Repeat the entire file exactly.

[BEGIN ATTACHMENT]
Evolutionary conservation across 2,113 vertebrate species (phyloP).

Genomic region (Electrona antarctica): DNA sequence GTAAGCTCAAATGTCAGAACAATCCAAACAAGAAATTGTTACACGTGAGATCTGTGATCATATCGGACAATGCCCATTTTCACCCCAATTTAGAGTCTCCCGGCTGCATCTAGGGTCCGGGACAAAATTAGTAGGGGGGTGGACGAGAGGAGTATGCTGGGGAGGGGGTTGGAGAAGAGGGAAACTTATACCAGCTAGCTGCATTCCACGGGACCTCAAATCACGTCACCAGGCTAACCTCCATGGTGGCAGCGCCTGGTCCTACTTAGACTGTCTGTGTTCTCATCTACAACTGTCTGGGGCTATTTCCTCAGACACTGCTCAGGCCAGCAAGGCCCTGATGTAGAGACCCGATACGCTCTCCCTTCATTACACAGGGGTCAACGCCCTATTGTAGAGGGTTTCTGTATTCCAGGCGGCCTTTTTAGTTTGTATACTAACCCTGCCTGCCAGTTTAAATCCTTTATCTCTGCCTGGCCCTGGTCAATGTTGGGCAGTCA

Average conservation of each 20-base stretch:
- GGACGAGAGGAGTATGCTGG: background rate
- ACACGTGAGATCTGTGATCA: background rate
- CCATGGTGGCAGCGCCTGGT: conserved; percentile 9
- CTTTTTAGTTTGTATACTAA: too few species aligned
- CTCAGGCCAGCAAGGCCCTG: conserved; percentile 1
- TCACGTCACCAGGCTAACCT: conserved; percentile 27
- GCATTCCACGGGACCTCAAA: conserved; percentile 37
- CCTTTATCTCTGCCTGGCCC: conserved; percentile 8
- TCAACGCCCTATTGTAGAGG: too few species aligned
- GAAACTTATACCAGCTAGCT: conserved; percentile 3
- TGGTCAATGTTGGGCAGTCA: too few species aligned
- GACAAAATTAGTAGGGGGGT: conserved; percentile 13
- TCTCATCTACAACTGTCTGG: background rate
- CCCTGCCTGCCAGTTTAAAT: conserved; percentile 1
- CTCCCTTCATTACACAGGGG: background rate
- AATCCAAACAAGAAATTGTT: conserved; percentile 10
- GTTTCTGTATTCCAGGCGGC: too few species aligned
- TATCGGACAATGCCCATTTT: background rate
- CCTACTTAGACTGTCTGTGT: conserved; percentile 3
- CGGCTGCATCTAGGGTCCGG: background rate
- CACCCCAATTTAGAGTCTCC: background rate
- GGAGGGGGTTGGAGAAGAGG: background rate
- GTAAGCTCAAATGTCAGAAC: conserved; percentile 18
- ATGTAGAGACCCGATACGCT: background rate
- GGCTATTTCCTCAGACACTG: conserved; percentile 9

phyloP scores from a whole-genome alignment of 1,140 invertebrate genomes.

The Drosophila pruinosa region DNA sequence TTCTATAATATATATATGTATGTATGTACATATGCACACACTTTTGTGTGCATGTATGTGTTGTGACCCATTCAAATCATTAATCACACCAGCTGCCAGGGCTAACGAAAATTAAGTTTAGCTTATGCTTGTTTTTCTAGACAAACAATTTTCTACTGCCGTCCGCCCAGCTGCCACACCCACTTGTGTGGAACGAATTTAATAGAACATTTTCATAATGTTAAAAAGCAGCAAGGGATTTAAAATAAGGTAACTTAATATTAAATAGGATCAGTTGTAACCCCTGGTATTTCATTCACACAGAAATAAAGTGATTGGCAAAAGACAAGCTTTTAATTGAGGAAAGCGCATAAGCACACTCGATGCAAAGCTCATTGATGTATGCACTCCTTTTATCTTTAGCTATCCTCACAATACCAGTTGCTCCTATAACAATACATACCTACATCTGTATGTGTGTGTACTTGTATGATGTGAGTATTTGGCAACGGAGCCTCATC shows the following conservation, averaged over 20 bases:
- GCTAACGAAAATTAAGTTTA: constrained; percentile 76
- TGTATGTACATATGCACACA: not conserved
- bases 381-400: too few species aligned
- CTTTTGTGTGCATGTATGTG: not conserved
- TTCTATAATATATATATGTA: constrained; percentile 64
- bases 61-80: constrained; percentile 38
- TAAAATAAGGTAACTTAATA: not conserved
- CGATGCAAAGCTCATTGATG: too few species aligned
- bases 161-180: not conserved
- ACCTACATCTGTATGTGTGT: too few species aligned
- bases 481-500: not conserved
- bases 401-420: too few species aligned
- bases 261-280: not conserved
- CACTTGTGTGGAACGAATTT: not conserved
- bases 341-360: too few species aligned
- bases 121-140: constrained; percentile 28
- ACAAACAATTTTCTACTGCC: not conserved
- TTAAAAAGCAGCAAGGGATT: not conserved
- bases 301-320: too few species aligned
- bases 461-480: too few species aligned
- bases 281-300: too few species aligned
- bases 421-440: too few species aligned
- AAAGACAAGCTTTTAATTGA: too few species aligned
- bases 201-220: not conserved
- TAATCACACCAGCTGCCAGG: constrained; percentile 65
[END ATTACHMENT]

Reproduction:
Evolutionary conservation across 2,113 vertebrate species (phyloP).

Genomic region (Electrona antarctica): DNA sequence GTAAGCTCAAATGTCAGAACAATCCAAACAAGAAATTGTTACACGTGAGATCTGTGATCATATCGGACAATGCCCATTTTCACCCCAATTTAGAGTCTCCCGGCTGCATCTAGGGTCCGGGACAAAATTAGTAGGGGGGTGGACGAGAGGAGTATGCTGGGGAGGGGGTTGGAGAAGAGGGAAACTTATACCAGCTAGCTGCATTCCACGGGACCTCAAATCACGTCACCAGGCTAACCTCCATGGTGGCAGCGCCTGGTCCTACTTAGACTGTCTGTGTTCTCATCTACAACTGTCTGGGGCTATTTCCTCAGACACTGCTCAGGCCAGCAAGGCCCTGATGTAGAGACCCGATACGCTCTCCCTTCATTACACAGGGGTCAACGCCCTATTGTAGAGGGTTTCTGTATTCCAGGCGGCCTTTTTAGTTTGTATACTAACCCTGCCTGCCAGTTTAAATCCTTTATCTCTGCCTGGCCCTGGTCAATGTTGGGCAGTCA

Average conservation of each 20-base stretch:
- GGACGAGAGGAGTATGCTGG: background rate
- ACACGTGAGATCTGTGATCA: background rate
- CCATGGTGGCAGCGCCTGGT: conserved; percentile 9
- CTTTTTAGTTTGTATACTAA: too few species aligned
- CTCAGGCCAGCAAGGCCCTG: conserved; percentile 1
- TCACGTCACCAGGCTAACCT: conserved; percentile 27
- GCATTCCACGGGACCTCAAA: conserved; percentile 37
- CCTTTATCTCTGCCTGGCCC: conserved; percentile 8
- TCAACGCCCTATTGTAGAGG: too few species aligned
- GAAACTTATACCAGCTAGCT: conserved; percentile 3
- TGGTCAATGTTGGGCAGTCA: too few species aligned
- GACAAAATTAGTAGGGGGGT: conserved; percentile 13
- TCTCATCTACAACTGTCTGG: background rate
- CCCTGCCTGCCAGTTTAAAT: conserved; percentile 1
- CTCCCTTCATTACACAGGGG: background rate
- AATCCAAACAAGAAATTGTT: conserved; percentile 10
- GTTTCTGTATTCCAGGCGGC: too few species aligned
- TATCGGACAATGCCCATTTT: background rate
- CCTACTTAGACTGTCTGTGT: conserved; percentile 3
- CGGCTGCATCTAGGGTCCGG: background rate
- CACCCCAATTTAGAGTCTCC: background rate
- GGAGGGGGTTGGAGAAGAGG: background rate
- GTAAGCTCAAATGTCAGAAC: conserved; percentile 18
- ATGTAGAGACCCGATACGCT: background rate
- GGCTATTTCCTCAGACACTG: conserved; percentile 9

phyloP scores from a whole-genome alignment of 1,140 invertebrate genomes.

The Drosophila pruinosa region DNA sequence TTCTATAATATATATATGTATGTATGTACATATGCACACACTTTTGTGTGCATGTATGTGTTGTGACCCATTCAAATCATTAATCACACCAGCTGCCAGGGCTAACGAAAATTAAGTTTAGCTTATGCTTGTTTTTCTAGACAAACAATTTTCTACTGCCGTCCGCCCAGCTGCCACACCCACTTGTGTGGAACGAATTTAATAGAACATTTTCATAATGTTAAAAAGCAGCAAGGGATTTAAAATAAGGTAACTTAATATTAAATAGGATCAGTTGTAACCCCTGGTATTTCATTCACACAGAAATAAAGTGATTGGCAAAAGACAAGCTTTTAATTGAGGAAAGCGCATAAGCACACTCGATGCAAAGCTCATTGATGTATGCACTCCTTTTATCTTTAGCTATCCTCACAATACCAGTTGCTCCTATAACAATACATACCTACATCTGTATGTGTGTGTACTTGTATGATGTGAGTATTTGGCAACGGAGCCTCATC shows the following conservation, averaged over 20 bases:
- GCTAACGAAAATTAAGTTTA: constrained; percentile 76
- TGTATGTACATATGCACACA: not conserved
- bases 381-400: too few species aligned
- CTTTTGTGTGCATGTATGTG: not conserved
- TTCTATAATATATATATGTA: constrained; percentile 64
- bases 61-80: constrained; percentile 38
- TAAAATAAGGTAACTTAATA: not conserved
- CGATGCAAAGCTCATTGATG: too few species aligned
- bases 161-180: not conserved
- ACCTACATCTGTATGTGTGT: too few species aligned
- bases 481-500: not conserved
- bases 401-420: too few species aligned
- bases 261-280: not conserved
- CACTTGTGTGGAACGAATTT: not conserved
- bases 341-360: too few species aligned
- bases 121-140: constrained; percentile 28
- ACAAACAATTTTCTACTGCC: not conserved
- TTAAAAAGCAGCAAGGGATT: not conserved
- bases 301-320: too few species aligned
- bases 461-480: too few species aligned
- bases 281-300: too few species aligned
- bases 421-440: too few species aligned
- AAAGACAAGCTTTTAATTGA: too few species aligned
- bases 201-220: not conserved
- TAATCACACCAGCTGCCAGG: constrained; percentile 65